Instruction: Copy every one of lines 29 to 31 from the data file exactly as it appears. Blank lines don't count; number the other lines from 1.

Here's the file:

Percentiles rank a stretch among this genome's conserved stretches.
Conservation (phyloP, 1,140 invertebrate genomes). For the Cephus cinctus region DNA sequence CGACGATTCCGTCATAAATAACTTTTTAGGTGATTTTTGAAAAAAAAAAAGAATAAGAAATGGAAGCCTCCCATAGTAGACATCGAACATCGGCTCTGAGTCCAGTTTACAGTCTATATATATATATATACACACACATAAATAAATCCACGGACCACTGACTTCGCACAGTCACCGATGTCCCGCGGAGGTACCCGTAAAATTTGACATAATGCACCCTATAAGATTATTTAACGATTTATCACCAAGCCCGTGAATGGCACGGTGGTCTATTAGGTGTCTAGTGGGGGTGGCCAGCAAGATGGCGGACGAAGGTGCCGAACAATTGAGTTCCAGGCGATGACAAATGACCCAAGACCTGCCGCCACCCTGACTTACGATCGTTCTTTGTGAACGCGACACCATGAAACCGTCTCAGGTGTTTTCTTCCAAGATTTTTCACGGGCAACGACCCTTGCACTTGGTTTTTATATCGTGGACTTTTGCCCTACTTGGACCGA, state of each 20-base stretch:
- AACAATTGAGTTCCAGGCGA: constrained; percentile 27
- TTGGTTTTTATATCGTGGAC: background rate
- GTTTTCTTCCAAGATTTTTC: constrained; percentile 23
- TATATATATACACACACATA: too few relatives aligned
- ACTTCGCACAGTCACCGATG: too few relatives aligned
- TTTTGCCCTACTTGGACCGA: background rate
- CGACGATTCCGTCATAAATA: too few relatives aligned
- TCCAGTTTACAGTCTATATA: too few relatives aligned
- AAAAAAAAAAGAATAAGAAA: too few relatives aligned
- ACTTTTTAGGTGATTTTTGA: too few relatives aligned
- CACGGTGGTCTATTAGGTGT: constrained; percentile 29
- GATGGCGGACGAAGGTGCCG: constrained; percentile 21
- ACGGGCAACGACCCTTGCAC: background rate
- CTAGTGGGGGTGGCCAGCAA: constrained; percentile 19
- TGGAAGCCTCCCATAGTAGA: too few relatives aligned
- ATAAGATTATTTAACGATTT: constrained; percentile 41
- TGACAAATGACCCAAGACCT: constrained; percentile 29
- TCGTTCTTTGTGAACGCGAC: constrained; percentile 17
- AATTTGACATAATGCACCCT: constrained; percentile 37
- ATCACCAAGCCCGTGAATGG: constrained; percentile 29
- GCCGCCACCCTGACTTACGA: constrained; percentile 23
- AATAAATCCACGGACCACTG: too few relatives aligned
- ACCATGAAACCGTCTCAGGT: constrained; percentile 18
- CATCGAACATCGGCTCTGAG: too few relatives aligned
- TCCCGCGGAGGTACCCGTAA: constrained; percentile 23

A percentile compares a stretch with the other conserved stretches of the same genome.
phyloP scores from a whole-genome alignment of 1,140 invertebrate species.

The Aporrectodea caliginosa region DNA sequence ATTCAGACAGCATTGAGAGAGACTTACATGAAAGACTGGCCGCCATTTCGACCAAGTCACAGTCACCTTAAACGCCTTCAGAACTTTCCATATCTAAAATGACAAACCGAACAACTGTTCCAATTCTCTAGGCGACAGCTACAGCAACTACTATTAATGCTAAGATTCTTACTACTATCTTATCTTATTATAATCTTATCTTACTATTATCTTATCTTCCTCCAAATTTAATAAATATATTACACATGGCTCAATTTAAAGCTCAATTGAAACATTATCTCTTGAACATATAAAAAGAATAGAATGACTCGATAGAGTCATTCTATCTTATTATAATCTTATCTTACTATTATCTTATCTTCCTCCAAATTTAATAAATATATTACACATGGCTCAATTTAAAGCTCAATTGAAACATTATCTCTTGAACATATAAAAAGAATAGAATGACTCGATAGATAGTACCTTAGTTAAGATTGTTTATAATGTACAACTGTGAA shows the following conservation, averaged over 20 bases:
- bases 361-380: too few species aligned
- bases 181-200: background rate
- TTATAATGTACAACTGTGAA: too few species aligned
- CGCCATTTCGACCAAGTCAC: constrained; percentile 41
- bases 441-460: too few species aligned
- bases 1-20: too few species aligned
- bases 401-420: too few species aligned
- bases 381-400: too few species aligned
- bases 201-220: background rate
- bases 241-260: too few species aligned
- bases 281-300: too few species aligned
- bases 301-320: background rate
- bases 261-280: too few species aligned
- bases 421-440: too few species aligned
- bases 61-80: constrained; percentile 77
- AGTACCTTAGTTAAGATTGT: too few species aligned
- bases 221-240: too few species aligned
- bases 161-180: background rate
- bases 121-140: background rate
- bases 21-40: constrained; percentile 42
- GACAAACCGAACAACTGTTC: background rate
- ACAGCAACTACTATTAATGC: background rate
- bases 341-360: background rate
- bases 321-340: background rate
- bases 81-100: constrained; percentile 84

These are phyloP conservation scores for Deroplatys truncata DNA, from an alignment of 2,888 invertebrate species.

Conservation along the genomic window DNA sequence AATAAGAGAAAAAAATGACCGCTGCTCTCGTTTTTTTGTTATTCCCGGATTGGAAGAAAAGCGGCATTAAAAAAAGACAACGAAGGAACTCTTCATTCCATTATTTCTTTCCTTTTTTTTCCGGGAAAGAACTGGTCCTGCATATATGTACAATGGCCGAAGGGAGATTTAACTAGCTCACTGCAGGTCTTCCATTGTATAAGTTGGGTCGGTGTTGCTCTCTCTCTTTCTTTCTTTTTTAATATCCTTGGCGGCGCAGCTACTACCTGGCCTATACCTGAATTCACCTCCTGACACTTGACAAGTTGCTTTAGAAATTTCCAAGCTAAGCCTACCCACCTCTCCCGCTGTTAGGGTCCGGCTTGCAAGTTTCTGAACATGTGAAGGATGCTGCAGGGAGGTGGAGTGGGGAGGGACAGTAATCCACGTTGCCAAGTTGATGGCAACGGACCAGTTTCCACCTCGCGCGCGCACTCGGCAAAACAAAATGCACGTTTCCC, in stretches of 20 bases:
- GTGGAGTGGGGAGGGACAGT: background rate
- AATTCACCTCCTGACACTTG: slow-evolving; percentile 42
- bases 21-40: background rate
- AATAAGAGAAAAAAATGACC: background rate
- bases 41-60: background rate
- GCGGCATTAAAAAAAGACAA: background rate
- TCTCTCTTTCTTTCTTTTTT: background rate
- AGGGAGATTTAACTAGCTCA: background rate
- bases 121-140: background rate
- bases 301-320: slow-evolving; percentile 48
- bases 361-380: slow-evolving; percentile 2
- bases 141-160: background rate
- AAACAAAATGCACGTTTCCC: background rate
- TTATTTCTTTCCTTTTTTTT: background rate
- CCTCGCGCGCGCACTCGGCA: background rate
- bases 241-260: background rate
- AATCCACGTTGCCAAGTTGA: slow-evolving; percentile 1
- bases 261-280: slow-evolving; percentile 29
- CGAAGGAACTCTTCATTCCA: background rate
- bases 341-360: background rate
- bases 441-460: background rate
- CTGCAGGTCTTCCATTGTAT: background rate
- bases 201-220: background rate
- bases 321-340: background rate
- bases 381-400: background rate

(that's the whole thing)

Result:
phyloP scores from a whole-genome alignment of 1,140 invertebrate species.

The Aporrectodea caliginosa region DNA sequence ATTCAGACAGCATTGAGAGAGACTTACATGAAAGACTGGCCGCCATTTCGACCAAGTCACAGTCACCTTAAACGCCTTCAGAACTTTCCATATCTAAAATGACAAACCGAACAACTGTTCCAATTCTCTAGGCGACAGCTACAGCAACTACTATTAATGCTAAGATTCTTACTACTATCTTATCTTATTATAATCTTATCTTACTATTATCTTATCTTCCTCCAAATTTAATAAATATATTACACATGGCTCAATTTAAAGCTCAATTGAAACATTATCTCTTGAACATATAAAAAGAATAGAATGACTCGATAGAGTCATTCTATCTTATTATAATCTTATCTTACTATTATCTTATCTTCCTCCAAATTTAATAAATATATTACACATGGCTCAATTTAAAGCTCAATTGAAACATTATCTCTTGAACATATAAAAAGAATAGAATGACTCGATAGATAGTACCTTAGTTAAGATTGTTTATAATGTACAACTGTGAA shows the following conservation, averaged over 20 bases:
- bases 361-380: too few species aligned